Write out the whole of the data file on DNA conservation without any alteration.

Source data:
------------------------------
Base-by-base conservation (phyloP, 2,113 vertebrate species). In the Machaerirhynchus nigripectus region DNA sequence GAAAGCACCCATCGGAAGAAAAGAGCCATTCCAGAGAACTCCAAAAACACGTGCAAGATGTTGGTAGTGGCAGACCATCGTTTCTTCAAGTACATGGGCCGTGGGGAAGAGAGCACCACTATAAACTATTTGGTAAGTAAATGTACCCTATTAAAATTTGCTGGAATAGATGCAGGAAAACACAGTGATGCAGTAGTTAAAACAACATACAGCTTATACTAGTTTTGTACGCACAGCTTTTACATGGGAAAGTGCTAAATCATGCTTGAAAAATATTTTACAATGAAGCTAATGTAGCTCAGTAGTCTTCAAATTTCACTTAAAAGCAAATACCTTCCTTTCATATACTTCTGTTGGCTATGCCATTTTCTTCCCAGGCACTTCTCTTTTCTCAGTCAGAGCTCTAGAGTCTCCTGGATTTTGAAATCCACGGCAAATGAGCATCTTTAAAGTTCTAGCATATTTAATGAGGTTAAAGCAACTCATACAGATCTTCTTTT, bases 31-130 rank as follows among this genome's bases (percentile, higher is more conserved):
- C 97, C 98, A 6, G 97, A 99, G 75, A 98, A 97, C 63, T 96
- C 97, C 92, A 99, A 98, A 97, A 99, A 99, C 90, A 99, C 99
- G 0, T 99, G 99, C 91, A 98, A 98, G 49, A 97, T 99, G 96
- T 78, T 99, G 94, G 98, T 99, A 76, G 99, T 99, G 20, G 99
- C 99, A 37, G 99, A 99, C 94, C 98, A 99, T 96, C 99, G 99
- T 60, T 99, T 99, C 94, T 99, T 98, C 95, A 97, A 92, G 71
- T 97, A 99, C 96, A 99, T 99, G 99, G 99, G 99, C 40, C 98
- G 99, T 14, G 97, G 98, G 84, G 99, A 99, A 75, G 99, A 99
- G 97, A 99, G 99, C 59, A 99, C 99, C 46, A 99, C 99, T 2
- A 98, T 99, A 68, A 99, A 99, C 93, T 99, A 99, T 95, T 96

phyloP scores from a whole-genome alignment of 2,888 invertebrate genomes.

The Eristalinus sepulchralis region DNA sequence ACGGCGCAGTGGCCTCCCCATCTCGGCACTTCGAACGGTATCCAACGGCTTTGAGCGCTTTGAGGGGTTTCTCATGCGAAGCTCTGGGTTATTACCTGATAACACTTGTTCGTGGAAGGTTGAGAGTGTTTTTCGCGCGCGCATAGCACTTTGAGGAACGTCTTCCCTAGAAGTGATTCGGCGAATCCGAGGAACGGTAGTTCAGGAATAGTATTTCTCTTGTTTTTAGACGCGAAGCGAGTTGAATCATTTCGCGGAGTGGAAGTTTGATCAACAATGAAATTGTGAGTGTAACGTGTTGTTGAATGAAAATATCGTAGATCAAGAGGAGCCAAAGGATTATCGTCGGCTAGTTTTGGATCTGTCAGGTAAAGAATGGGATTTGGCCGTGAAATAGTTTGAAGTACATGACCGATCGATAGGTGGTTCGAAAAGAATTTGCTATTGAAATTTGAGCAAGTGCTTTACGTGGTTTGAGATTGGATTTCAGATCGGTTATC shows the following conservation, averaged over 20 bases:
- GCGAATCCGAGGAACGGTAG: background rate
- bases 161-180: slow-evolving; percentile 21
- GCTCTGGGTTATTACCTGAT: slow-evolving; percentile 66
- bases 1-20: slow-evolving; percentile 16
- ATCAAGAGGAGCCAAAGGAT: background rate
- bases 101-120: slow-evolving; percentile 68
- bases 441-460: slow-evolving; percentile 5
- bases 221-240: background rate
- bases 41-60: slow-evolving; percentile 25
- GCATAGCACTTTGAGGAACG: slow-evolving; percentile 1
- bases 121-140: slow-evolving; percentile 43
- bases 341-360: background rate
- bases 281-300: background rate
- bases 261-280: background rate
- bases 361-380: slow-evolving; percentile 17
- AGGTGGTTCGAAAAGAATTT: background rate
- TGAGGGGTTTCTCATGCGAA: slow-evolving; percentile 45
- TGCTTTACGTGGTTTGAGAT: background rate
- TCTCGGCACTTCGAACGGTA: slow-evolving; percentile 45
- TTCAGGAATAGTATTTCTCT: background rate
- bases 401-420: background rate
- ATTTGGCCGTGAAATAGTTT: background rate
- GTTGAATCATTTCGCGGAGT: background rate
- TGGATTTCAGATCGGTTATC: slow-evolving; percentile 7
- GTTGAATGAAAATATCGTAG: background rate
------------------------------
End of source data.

Base-by-base conservation (phyloP, 2,113 vertebrate species). In the Machaerirhynchus nigripectus region DNA sequence GAAAGCACCCATCGGAAGAAAAGAGCCATTCCAGAGAACTCCAAAAACACGTGCAAGATGTTGGTAGTGGCAGACCATCGTTTCTTCAAGTACATGGGCCGTGGGGAAGAGAGCACCACTATAAACTATTTGGTAAGTAAATGTACCCTATTAAAATTTGCTGGAATAGATGCAGGAAAACACAGTGATGCAGTAGTTAAAACAACATACAGCTTATACTAGTTTTGTACGCACAGCTTTTACATGGGAAAGTGCTAAATCATGCTTGAAAAATATTTTACAATGAAGCTAATGTAGCTCAGTAGTCTTCAAATTTCACTTAAAAGCAAATACCTTCCTTTCATATACTTCTGTTGGCTATGCCATTTTCTTCCCAGGCACTTCTCTTTTCTCAGTCAGAGCTCTAGAGTCTCCTGGATTTTGAAATCCACGGCAAATGAGCATCTTTAAAGTTCTAGCATATTTAATGAGGTTAAAGCAACTCATACAGATCTTCTTTT, bases 31-130 rank as follows among this genome's bases (percentile, higher is more conserved):
- C 97, C 98, A 6, G 97, A 99, G 75, A 98, A 97, C 63, T 96
- C 97, C 92, A 99, A 98, A 97, A 99, A 99, C 90, A 99, C 99
- G 0, T 99, G 99, C 91, A 98, A 98, G 49, A 97, T 99, G 96
- T 78, T 99, G 94, G 98, T 99, A 76, G 99, T 99, G 20, G 99
- C 99, A 37, G 99, A 99, C 94, C 98, A 99, T 96, C 99, G 99
- T 60, T 99, T 99, C 94, T 99, T 98, C 95, A 97, A 92, G 71
- T 97, A 99, C 96, A 99, T 99, G 99, G 99, G 99, C 40, C 98
- G 99, T 14, G 97, G 98, G 84, G 99, A 99, A 75, G 99, A 99
- G 97, A 99, G 99, C 59, A 99, C 99, C 46, A 99, C 99, T 2
- A 98, T 99, A 68, A 99, A 99, C 93, T 99, A 99, T 95, T 96

phyloP scores from a whole-genome alignment of 2,888 invertebrate genomes.

The Eristalinus sepulchralis region DNA sequence ACGGCGCAGTGGCCTCCCCATCTCGGCACTTCGAACGGTATCCAACGGCTTTGAGCGCTTTGAGGGGTTTCTCATGCGAAGCTCTGGGTTATTACCTGATAACACTTGTTCGTGGAAGGTTGAGAGTGTTTTTCGCGCGCGCATAGCACTTTGAGGAACGTCTTCCCTAGAAGTGATTCGGCGAATCCGAGGAACGGTAGTTCAGGAATAGTATTTCTCTTGTTTTTAGACGCGAAGCGAGTTGAATCATTTCGCGGAGTGGAAGTTTGATCAACAATGAAATTGTGAGTGTAACGTGTTGTTGAATGAAAATATCGTAGATCAAGAGGAGCCAAAGGATTATCGTCGGCTAGTTTTGGATCTGTCAGGTAAAGAATGGGATTTGGCCGTGAAATAGTTTGAAGTACATGACCGATCGATAGGTGGTTCGAAAAGAATTTGCTATTGAAATTTGAGCAAGTGCTTTACGTGGTTTGAGATTGGATTTCAGATCGGTTATC shows the following conservation, averaged over 20 bases:
- GCGAATCCGAGGAACGGTAG: background rate
- bases 161-180: slow-evolving; percentile 21
- GCTCTGGGTTATTACCTGAT: slow-evolving; percentile 66
- bases 1-20: slow-evolving; percentile 16
- ATCAAGAGGAGCCAAAGGAT: background rate
- bases 101-120: slow-evolving; percentile 68
- bases 441-460: slow-evolving; percentile 5
- bases 221-240: background rate
- bases 41-60: slow-evolving; percentile 25
- GCATAGCACTTTGAGGAACG: slow-evolving; percentile 1
- bases 121-140: slow-evolving; percentile 43
- bases 341-360: background rate
- bases 281-300: background rate
- bases 261-280: background rate
- bases 361-380: slow-evolving; percentile 17
- AGGTGGTTCGAAAAGAATTT: background rate
- TGAGGGGTTTCTCATGCGAA: slow-evolving; percentile 45
- TGCTTTACGTGGTTTGAGAT: background rate
- TCTCGGCACTTCGAACGGTA: slow-evolving; percentile 45
- TTCAGGAATAGTATTTCTCT: background rate
- bases 401-420: background rate
- ATTTGGCCGTGAAATAGTTT: background rate
- GTTGAATCATTTCGCGGAGT: background rate
- TGGATTTCAGATCGGTTATC: slow-evolving; percentile 7
- GTTGAATGAAAATATCGTAG: background rate